After taking one look at the place Mandon-Hackman refused point-blank to even consider it. I had to agree with her. Then, to cap it all we found out that there were no other people staying in the place. Just us. The problem seemed an easy one to solve. We could simply use rooms on the second floor. That wasn’t possible. They were only available at a higher rate and arrangements could not now be altered. Besides there was another party arriving in the morning. I tried to point out that the other group would arrive tomorrow and we could easily vacate before they came. The patron wouldn’t budge. The front door lock combination number was issued to us, 1943, a good year we thought, and that was that

Harry and I did the decent thing. We gave up our rooms. Not to ingratiate ourselves with either the Queen Bee, Angryhead or the rest or even to placate Mrs Mandon-Hackman, who was obviously used to much better things than this. No. Ours was a very practical decision. It would mean that we didn’t have to suffer the nightmare of settling the kids down quite so often and we could escape more easily without having to run the gauntlet of the Welsh faction. There was one other very practical point of view. We had to keep the driver happy for the return to the U.K. It had been known for disgruntled coach drivers to deliberately bypass the hyper markets on the way back for just this kind of reason. That we could not allow.

The re-arrangement was effected and things settled down again. Harry and I nicknamed our resting place the ‘cowshed’ and it wasn’t much better than that. The ablutions area was distinctly tacky and the view from the windows, when we eventually prised back the steel shutters, revealed bars on the outside and an alley of the red light variety, sprinkled with dead cars, dustbins, dying species of vegetation and the rising spectre of a pure gothic horror church spire. Harry pulled out another bottle of scotch and we drank each others health watching the moving protein crawling across the floor. At least the ants were happy.

Lunchtime arrived and we made our way to the restaurant which sat opposite the main front of the building. This was a great improvement over the last place. No ‘Barclay card’ and excellent food together with free and very drinkable red and white wine. Harry was very happy about that. George kept forgetting the combination number for the front door and eventually Laurence wrote it in ink on the back of his hand. Trouble was he kept forgetting about it every time and washed it off at least ten times.

A distinct chill was still hovering over the rest of them as far as we were concerned but Kevin, now known as the ‘Chief Gerbil’ was absent. Mrs Gerbil explained he was having a few digestion problems. That was code language for the runs. He had stuffed himself full of hot and very spicy Mexican enchilada’s at Euro-Disney and was now suffering the consequences. During the rest of that day whenever he turned up he would then have to quickly disappear almost at once to ‘off-load’. He was in a hell of a state and probably had a very sore rear end. Couldn’t have happened to a nicer man! He was in fact not only a pain in the nethers to most people at the best of times but now he was to himself. There was something like poetic justice to that.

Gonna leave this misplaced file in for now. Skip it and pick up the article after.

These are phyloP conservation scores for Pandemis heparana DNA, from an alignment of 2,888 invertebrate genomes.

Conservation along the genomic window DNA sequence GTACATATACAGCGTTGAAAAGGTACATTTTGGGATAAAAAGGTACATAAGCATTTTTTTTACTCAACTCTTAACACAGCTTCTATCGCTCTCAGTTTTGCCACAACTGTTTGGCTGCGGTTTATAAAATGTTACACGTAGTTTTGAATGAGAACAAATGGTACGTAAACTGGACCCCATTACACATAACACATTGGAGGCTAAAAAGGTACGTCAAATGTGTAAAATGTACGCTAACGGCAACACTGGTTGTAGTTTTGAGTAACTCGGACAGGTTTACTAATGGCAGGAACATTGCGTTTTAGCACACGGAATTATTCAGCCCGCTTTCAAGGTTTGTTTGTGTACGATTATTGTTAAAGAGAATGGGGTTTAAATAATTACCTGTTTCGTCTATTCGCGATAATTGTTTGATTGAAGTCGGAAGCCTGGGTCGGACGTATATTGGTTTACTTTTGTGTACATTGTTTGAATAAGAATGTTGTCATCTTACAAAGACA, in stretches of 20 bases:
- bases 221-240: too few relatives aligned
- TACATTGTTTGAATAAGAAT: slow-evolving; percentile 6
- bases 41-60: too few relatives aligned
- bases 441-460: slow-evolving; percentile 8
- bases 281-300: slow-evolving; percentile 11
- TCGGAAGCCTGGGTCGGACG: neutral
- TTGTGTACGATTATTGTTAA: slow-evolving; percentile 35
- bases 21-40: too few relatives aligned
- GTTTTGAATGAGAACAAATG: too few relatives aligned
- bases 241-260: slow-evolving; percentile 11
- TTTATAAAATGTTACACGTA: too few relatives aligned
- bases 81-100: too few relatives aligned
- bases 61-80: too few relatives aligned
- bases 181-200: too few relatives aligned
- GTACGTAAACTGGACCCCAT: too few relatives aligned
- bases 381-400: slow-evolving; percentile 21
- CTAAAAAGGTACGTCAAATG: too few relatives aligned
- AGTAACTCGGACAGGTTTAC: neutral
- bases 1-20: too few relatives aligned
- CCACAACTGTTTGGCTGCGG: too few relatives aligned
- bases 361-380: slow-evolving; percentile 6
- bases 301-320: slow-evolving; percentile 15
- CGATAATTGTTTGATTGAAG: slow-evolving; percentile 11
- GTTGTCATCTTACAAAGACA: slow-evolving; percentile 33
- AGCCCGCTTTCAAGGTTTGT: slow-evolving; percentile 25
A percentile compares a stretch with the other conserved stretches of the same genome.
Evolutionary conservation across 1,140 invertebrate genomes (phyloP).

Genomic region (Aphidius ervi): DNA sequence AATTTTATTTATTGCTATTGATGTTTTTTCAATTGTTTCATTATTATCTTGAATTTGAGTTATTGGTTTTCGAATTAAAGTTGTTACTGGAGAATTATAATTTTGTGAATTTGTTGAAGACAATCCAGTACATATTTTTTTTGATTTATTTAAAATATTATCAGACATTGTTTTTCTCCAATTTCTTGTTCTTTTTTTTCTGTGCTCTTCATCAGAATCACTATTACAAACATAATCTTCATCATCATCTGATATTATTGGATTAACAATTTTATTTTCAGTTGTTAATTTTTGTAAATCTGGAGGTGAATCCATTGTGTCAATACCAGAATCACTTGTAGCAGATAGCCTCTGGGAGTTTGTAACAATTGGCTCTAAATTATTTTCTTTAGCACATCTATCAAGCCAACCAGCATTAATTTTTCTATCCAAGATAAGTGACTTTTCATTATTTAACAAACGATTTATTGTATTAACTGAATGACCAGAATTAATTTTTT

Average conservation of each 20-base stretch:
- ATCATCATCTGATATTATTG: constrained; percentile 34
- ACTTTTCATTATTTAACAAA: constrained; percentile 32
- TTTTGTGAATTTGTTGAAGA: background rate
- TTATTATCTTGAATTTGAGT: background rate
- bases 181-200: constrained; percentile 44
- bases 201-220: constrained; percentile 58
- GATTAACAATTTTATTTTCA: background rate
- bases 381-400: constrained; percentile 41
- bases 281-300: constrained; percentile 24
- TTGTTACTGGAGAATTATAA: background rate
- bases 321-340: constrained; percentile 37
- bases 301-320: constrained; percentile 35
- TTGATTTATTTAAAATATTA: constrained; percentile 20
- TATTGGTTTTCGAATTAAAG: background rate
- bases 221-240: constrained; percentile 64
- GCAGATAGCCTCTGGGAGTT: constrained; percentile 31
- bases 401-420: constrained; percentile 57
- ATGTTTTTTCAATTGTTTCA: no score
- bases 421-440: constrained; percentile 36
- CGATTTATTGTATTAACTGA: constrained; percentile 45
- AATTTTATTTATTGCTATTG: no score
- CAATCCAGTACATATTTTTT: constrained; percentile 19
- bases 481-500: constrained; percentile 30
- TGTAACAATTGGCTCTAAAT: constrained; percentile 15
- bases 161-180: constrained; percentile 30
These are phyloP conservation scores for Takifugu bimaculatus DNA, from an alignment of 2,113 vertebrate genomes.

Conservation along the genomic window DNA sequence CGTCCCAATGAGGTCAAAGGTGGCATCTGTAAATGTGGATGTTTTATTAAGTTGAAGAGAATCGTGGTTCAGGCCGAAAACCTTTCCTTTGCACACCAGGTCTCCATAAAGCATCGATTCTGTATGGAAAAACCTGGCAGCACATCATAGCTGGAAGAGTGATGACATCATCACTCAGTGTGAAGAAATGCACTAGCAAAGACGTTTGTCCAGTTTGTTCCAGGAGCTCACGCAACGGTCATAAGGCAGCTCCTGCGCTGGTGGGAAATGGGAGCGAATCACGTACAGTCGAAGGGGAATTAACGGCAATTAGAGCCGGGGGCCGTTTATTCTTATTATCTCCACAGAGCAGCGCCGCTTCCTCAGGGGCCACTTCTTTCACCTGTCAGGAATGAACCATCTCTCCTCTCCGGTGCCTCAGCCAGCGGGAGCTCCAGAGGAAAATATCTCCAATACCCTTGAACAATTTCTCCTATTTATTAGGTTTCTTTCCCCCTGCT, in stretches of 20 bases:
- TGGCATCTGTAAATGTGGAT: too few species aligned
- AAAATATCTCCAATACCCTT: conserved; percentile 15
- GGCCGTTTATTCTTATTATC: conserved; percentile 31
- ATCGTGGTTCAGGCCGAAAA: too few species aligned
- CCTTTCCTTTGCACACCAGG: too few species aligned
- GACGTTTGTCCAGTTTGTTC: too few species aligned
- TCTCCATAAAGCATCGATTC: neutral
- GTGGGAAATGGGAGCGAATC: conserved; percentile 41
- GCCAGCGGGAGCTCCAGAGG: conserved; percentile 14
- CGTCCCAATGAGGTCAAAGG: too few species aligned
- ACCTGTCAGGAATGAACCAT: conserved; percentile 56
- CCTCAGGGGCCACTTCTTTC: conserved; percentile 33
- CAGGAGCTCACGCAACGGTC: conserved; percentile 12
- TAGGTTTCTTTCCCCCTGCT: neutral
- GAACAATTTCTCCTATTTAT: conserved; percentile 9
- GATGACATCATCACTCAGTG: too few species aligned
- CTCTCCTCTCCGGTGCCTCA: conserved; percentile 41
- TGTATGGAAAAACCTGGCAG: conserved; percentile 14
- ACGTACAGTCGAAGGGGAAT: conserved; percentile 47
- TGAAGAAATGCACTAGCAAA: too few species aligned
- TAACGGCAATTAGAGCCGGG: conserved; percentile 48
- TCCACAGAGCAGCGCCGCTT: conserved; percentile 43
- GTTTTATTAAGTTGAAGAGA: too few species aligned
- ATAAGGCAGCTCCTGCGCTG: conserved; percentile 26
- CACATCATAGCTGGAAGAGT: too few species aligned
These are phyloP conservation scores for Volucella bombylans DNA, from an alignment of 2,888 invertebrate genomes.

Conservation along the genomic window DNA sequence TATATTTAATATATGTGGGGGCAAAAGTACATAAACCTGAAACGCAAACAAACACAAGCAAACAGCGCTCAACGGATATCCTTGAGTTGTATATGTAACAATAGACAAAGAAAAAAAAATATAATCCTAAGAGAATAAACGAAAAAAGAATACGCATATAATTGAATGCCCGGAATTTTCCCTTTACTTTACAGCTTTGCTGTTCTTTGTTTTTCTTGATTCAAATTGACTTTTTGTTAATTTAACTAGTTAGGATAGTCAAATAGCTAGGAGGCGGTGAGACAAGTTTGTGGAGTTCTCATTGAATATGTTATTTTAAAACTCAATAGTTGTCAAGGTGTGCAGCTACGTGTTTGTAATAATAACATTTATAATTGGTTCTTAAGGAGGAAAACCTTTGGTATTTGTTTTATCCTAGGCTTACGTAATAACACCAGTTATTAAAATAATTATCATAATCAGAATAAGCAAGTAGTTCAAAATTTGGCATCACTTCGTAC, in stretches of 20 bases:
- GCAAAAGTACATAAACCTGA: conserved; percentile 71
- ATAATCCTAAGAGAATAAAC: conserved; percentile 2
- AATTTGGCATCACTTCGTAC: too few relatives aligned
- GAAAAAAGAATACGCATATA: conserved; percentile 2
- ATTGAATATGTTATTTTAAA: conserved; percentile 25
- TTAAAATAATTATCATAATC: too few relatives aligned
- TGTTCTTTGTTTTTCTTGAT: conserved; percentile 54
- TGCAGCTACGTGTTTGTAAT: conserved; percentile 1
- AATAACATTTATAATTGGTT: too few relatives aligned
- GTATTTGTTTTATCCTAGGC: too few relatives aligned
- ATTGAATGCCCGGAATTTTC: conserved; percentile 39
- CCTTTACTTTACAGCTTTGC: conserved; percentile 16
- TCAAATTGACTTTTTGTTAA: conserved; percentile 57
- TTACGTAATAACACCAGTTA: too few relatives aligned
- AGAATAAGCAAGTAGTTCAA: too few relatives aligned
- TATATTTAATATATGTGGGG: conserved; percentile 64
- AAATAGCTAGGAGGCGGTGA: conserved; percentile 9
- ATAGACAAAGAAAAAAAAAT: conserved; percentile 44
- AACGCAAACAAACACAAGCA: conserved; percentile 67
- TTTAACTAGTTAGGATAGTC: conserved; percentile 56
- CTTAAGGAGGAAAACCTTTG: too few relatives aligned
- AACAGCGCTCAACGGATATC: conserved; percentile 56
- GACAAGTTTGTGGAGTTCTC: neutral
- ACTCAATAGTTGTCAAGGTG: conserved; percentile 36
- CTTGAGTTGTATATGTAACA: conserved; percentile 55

Piling into the coach again we turned up at the next, and joy of joys, last venue, a crumbling old church which had once seen much better days. The interior was alive with ornate paintings which were now rather grubby and dark. A highly suspect verger ambled around the place wearing a long shabby old mac. Harry and I wondered if he when he would start flashing. Anything was possible on this trip.

With more programmes being folded by the two Celts plus a haughty Mrs Mandon-Hackman, Harry and I slid out to taste the streets of Orlean. We found a pleasant roadside cafe at a main, wide cross-roads and sat there watching the French trying to kill each other either by walking directly in front of cars tearing across the junction or by mad drivers attempting mass suicide ramming exercises. A few near misses but no blood. Most entertaining.

Back at the Church and the rehearsal was over. Mrs Gerbil had held this one, Chief Gerbil had been in the sitting position somewhere else for the whole time. We all piled on to the coach and arrived back at the hostel with a couple of hours or so to spare. Time enough for dinner and then into our party frocks again for the last performance. This one went down particularly well with the locals. A standing ovation! The kids deserved it as they had sang and played exceptionally well.

Later that evening they were more than just active. With the success of their performance they were almost uncontrollable. It didn’t help with the Queen Bee and Angryhead playing chasing games with them until well after midnight. The Chief Gerbil was still held in the grip of his own private misery and didn’t show at all. Lyndsey came down to share a bottle of wine with Harry and I and to get rid of a few more moans about Flora and Angryhead. Even George was showing a few signs of irritation with their non stop whittering.

We were quite a happy little group by now. Flora had successfully split us up into four separate camps. The Gerbils, George and Laurence, herself and Angryhead and then Harry, Lyndsey and me. Mrs Mandon-Hackman did not hob-knob with anyone and we hardly saw the driver at all. Wise man. As far as the kids were concerned they were having a whale of a time charging around like mad things. A few of the older ones were enjoying the obvious disintegration of mutual respect between the adults. You could feel their eyes watching us. I fell into bed just after 1.00am, exhausted. One more day and then home. No more performances just a gentle visit to the Loire Valley and the land of chateaux after chateaux. What else could happen now?